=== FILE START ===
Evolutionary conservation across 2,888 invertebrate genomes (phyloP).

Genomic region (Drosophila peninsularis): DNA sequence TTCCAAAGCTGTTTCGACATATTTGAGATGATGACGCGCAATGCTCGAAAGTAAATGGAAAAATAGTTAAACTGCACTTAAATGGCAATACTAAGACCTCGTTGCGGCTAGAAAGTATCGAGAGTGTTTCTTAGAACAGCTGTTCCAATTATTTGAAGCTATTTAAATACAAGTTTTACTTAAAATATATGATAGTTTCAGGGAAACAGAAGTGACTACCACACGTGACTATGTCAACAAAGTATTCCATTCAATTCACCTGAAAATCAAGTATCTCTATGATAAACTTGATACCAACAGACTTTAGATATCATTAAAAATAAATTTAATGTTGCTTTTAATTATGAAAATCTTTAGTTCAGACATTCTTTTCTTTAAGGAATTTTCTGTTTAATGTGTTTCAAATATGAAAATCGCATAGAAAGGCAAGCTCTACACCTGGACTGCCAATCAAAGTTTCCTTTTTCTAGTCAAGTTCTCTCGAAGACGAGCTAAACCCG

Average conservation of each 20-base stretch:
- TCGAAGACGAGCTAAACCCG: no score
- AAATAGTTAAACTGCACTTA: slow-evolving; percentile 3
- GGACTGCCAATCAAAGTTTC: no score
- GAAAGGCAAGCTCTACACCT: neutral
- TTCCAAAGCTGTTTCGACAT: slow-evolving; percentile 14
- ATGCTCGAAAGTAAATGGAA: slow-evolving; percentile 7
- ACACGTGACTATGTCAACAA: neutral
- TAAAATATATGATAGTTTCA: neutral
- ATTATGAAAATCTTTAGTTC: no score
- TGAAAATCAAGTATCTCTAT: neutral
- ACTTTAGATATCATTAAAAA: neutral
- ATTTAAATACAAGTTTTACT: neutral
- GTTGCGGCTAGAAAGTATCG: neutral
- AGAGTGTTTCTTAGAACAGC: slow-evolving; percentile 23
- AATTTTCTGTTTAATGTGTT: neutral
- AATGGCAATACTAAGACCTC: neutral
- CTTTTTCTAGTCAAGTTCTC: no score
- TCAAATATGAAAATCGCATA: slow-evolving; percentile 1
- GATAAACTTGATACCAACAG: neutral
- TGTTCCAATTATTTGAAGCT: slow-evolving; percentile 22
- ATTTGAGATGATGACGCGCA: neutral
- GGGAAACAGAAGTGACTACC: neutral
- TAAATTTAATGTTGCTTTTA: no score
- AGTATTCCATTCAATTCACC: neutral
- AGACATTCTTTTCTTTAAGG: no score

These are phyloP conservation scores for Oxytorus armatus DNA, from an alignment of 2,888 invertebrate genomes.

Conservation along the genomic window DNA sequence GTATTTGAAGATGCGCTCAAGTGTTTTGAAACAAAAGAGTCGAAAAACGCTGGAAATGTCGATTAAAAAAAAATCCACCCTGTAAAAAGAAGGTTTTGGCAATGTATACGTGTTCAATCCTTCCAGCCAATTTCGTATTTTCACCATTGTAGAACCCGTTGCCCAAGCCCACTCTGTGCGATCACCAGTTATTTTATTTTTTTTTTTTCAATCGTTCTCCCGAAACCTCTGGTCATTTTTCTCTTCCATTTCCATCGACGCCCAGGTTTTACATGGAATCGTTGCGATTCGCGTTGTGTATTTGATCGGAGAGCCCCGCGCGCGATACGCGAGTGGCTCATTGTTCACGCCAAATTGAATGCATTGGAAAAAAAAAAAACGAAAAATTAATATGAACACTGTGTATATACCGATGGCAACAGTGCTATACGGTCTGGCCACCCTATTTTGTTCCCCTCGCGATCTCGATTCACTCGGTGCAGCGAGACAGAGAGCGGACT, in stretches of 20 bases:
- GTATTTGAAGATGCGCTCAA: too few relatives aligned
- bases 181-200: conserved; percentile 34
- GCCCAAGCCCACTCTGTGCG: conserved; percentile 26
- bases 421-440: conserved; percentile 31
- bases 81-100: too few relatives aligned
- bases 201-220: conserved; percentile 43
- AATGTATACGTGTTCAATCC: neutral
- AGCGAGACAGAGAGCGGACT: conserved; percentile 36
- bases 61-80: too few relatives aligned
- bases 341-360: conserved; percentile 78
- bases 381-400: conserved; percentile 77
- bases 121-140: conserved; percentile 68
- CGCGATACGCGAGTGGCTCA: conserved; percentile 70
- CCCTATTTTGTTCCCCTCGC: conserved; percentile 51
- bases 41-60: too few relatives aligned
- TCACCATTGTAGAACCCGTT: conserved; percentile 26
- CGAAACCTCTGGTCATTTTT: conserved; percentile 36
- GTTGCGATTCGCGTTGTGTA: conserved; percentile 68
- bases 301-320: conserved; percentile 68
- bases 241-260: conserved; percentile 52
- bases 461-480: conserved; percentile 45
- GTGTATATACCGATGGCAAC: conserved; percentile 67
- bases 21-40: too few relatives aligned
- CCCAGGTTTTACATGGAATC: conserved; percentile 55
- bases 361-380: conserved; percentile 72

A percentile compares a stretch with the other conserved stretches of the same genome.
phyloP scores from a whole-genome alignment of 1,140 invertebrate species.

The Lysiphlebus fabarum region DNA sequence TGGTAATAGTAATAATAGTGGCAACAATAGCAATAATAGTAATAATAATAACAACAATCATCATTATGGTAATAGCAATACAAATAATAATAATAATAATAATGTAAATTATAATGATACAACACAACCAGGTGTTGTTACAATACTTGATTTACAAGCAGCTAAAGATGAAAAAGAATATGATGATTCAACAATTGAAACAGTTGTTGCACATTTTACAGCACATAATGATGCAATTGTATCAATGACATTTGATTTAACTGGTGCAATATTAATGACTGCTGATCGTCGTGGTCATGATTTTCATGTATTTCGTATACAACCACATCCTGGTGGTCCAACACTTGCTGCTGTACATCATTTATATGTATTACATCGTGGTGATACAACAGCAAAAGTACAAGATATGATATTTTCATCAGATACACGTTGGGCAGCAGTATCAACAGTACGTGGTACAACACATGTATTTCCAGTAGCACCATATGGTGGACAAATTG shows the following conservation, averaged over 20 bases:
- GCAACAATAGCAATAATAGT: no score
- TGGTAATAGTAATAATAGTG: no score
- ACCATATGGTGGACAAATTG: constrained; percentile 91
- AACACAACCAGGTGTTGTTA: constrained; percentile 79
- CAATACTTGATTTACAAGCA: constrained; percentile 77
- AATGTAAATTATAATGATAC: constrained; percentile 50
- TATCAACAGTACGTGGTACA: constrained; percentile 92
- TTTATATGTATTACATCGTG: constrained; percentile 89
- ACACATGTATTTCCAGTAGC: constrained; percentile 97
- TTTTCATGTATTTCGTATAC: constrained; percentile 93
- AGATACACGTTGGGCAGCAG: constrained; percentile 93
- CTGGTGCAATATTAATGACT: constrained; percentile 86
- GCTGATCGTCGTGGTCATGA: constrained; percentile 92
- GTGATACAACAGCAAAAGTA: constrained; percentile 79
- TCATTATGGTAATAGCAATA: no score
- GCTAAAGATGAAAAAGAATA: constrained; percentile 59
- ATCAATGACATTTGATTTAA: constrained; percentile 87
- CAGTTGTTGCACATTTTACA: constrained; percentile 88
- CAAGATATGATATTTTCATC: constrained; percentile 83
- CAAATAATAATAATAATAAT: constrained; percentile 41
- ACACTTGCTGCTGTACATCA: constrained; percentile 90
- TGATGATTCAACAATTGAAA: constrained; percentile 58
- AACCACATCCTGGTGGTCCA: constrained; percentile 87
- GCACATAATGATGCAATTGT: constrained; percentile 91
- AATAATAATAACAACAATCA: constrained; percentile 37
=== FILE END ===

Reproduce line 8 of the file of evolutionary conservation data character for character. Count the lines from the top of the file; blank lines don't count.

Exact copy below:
- TTCCAAAGCTGTTTCGACAT: slow-evolving; percentile 14